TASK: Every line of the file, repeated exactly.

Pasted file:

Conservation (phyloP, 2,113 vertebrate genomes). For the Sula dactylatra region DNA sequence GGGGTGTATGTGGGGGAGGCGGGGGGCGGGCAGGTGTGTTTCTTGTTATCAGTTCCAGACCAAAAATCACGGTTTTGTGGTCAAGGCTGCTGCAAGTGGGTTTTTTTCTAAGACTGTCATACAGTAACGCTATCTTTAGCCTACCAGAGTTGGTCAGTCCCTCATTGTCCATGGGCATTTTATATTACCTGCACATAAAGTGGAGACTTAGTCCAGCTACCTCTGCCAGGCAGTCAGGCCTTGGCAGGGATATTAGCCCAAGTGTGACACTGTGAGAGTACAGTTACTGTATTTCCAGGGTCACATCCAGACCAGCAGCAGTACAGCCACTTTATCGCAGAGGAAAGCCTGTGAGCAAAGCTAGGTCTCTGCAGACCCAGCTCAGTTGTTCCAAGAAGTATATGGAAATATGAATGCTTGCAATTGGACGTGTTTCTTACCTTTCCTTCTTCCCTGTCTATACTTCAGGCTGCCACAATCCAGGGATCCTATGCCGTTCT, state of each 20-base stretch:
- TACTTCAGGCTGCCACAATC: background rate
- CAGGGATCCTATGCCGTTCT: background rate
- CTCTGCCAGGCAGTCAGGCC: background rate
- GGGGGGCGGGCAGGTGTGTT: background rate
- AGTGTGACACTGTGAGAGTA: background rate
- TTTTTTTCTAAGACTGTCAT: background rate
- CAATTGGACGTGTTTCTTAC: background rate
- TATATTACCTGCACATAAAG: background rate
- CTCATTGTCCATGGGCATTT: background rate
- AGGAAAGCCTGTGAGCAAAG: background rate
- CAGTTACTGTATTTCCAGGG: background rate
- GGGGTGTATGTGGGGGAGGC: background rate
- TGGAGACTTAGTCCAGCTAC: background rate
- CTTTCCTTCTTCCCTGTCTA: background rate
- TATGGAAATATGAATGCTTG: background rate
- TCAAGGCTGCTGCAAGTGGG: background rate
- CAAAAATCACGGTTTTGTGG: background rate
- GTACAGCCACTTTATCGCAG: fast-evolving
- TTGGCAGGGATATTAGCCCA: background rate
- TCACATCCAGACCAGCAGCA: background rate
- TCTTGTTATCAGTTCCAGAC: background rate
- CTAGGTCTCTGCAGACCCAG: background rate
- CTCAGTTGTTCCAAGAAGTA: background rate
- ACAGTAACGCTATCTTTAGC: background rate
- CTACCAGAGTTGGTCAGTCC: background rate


Conservation (phyloP, 2,113 vertebrate genomes). For the Sula dactylatra region DNA sequence GGGGTGTATGTGGGGGAGGCGGGGGGCGGGCAGGTGTGTTTCTTGTTATCAGTTCCAGACCAAAAATCACGGTTTTGTGGTCAAGGCTGCTGCAAGTGGGTTTTTTTCTAAGACTGTCATACAGTAACGCTATCTTTAGCCTACCAGAGTTGGTCAGTCCCTCATTGTCCATGGGCATTTTATATTACCTGCACATAAAGTGGAGACTTAGTCCAGCTACCTCTGCCAGGCAGTCAGGCCTTGGCAGGGATATTAGCCCAAGTGTGACACTGTGAGAGTACAGTTACTGTATTTCCAGGGTCACATCCAGACCAGCAGCAGTACAGCCACTTTATCGCAGAGGAAAGCCTGTGAGCAAAGCTAGGTCTCTGCAGACCCAGCTCAGTTGTTCCAAGAAGTATATGGAAATATGAATGCTTGCAATTGGACGTGTTTCTTACCTTTCCTTCTTCCCTGTCTATACTTCAGGCTGCCACAATCCAGGGATCCTATGCCGTTCT, state of each 20-base stretch:
- TACTTCAGGCTGCCACAATC: background rate
- CAGGGATCCTATGCCGTTCT: background rate
- CTCTGCCAGGCAGTCAGGCC: background rate
- GGGGGGCGGGCAGGTGTGTT: background rate
- AGTGTGACACTGTGAGAGTA: background rate
- TTTTTTTCTAAGACTGTCAT: background rate
- CAATTGGACGTGTTTCTTAC: background rate
- TATATTACCTGCACATAAAG: background rate
- CTCATTGTCCATGGGCATTT: background rate
- AGGAAAGCCTGTGAGCAAAG: background rate
- CAGTTACTGTATTTCCAGGG: background rate
- GGGGTGTATGTGGGGGAGGC: background rate
- TGGAGACTTAGTCCAGCTAC: background rate
- CTTTCCTTCTTCCCTGTCTA: background rate
- TATGGAAATATGAATGCTTG: background rate
- TCAAGGCTGCTGCAAGTGGG: background rate
- CAAAAATCACGGTTTTGTGG: background rate
- GTACAGCCACTTTATCGCAG: fast-evolving
- TTGGCAGGGATATTAGCCCA: background rate
- TCACATCCAGACCAGCAGCA: background rate
- TCTTGTTATCAGTTCCAGAC: background rate
- CTAGGTCTCTGCAGACCCAG: background rate
- CTCAGTTGTTCCAAGAAGTA: background rate
- ACAGTAACGCTATCTTTAGC: background rate
- CTACCAGAGTTGGTCAGTCC: background rate